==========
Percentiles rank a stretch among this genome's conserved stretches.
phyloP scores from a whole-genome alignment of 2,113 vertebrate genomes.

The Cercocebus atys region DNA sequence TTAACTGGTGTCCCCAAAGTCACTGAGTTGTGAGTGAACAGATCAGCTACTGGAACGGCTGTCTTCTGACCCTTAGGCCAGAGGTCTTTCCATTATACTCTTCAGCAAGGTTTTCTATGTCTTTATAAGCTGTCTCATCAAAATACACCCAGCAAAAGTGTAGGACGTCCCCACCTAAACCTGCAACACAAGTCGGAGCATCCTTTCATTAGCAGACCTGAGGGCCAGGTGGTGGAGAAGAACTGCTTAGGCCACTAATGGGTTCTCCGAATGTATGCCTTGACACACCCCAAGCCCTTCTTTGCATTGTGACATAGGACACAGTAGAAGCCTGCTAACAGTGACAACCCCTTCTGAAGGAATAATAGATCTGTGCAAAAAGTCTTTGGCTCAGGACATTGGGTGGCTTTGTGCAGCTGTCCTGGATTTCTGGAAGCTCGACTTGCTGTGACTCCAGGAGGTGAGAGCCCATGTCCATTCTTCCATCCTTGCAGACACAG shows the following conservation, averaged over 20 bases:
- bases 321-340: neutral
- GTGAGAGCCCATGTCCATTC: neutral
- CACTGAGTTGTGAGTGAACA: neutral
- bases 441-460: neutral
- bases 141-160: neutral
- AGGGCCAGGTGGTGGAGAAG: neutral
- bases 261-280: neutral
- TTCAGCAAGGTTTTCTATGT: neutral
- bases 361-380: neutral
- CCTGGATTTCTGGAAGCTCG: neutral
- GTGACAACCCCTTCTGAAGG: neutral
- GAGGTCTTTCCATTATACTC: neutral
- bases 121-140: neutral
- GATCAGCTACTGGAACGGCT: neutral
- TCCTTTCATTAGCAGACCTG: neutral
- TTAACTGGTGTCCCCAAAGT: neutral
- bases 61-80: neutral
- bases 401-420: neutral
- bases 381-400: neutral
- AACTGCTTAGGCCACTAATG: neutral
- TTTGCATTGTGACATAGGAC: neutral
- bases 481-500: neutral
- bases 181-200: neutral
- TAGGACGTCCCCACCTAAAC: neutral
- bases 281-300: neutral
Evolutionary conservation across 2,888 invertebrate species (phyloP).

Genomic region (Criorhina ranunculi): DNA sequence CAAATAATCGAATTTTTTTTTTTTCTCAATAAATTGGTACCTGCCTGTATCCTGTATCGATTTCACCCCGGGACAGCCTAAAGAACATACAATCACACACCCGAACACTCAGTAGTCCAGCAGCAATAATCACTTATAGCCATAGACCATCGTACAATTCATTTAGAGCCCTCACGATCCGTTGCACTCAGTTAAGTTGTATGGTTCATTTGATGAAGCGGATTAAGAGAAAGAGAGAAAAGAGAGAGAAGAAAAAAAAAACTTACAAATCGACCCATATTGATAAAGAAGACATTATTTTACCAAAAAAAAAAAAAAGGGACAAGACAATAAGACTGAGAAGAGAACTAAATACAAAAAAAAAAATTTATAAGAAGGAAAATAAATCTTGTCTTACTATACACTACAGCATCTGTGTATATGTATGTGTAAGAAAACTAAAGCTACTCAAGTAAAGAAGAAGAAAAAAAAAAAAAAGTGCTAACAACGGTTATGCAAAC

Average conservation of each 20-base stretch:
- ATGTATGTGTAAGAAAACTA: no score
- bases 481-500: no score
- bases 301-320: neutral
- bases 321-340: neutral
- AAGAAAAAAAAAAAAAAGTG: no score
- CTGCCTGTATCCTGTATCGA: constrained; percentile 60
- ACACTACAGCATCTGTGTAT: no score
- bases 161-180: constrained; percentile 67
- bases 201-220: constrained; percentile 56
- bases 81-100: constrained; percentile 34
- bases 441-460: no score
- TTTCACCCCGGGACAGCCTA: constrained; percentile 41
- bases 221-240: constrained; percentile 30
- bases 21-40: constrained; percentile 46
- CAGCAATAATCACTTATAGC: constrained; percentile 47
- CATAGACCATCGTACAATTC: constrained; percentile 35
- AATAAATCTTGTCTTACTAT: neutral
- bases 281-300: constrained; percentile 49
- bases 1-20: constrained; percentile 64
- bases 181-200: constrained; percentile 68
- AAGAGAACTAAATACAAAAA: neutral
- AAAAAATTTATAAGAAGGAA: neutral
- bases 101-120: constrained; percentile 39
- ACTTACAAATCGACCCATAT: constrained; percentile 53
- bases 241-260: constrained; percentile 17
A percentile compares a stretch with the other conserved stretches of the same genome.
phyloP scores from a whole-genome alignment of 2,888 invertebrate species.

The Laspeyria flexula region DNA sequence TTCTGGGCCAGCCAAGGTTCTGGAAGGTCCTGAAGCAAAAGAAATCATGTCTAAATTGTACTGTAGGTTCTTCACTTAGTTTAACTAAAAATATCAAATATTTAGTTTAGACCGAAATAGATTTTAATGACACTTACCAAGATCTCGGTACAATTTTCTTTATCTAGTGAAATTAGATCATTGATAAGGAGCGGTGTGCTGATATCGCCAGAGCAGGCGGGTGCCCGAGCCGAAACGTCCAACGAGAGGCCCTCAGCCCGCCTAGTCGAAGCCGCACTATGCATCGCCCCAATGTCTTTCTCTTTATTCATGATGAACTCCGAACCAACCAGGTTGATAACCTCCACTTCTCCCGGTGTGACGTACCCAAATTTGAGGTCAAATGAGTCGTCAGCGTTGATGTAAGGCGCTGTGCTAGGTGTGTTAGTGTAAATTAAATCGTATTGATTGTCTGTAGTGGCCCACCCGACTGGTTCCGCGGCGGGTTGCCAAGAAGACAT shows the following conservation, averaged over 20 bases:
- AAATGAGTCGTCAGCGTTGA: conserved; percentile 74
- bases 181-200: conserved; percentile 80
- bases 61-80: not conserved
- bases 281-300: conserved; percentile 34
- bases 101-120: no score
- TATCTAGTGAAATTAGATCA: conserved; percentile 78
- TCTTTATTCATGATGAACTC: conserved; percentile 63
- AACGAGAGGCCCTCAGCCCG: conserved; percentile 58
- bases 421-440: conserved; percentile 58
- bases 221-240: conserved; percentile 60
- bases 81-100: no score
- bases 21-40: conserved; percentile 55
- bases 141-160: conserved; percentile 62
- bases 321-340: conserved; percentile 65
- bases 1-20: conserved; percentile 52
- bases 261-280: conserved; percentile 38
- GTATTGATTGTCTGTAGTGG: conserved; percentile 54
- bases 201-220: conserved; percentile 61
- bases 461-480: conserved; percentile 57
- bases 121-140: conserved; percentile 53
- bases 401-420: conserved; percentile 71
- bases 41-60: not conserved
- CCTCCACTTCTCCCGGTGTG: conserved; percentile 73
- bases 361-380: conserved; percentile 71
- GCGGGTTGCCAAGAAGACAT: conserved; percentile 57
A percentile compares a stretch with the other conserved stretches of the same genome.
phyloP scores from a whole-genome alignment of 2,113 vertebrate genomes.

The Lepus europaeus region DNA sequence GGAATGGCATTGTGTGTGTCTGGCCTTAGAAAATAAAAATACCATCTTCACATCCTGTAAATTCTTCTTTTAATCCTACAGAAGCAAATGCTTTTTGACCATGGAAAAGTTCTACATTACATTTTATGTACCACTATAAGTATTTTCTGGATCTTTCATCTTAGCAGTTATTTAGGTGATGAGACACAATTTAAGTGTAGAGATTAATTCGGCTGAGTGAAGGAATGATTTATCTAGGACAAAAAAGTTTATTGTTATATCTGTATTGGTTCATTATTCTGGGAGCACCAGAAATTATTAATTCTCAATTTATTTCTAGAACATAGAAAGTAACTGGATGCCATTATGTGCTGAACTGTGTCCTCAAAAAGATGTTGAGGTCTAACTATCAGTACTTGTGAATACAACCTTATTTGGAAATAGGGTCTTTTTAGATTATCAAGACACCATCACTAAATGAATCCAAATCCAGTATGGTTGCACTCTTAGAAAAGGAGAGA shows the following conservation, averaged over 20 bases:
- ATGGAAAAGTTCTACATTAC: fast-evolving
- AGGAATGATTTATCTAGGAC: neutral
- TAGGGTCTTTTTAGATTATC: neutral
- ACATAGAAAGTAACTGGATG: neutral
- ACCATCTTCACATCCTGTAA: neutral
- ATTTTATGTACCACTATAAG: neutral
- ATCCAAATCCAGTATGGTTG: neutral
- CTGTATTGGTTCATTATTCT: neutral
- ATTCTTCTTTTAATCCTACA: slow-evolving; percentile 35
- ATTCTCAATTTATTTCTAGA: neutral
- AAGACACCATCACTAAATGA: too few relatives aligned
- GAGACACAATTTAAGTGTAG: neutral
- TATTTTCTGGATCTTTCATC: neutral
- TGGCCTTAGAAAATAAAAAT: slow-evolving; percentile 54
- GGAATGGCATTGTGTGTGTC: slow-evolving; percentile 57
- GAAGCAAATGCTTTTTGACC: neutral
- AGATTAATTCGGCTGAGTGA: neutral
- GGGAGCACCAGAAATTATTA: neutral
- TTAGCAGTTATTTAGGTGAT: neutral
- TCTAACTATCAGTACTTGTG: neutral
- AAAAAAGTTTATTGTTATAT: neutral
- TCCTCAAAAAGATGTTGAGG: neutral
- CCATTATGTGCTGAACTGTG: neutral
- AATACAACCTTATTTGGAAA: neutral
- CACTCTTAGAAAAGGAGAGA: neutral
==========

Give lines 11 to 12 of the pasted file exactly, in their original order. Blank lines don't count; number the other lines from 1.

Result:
- TTCAGCAAGGTTTTCTATGT: neutral
- bases 361-380: neutral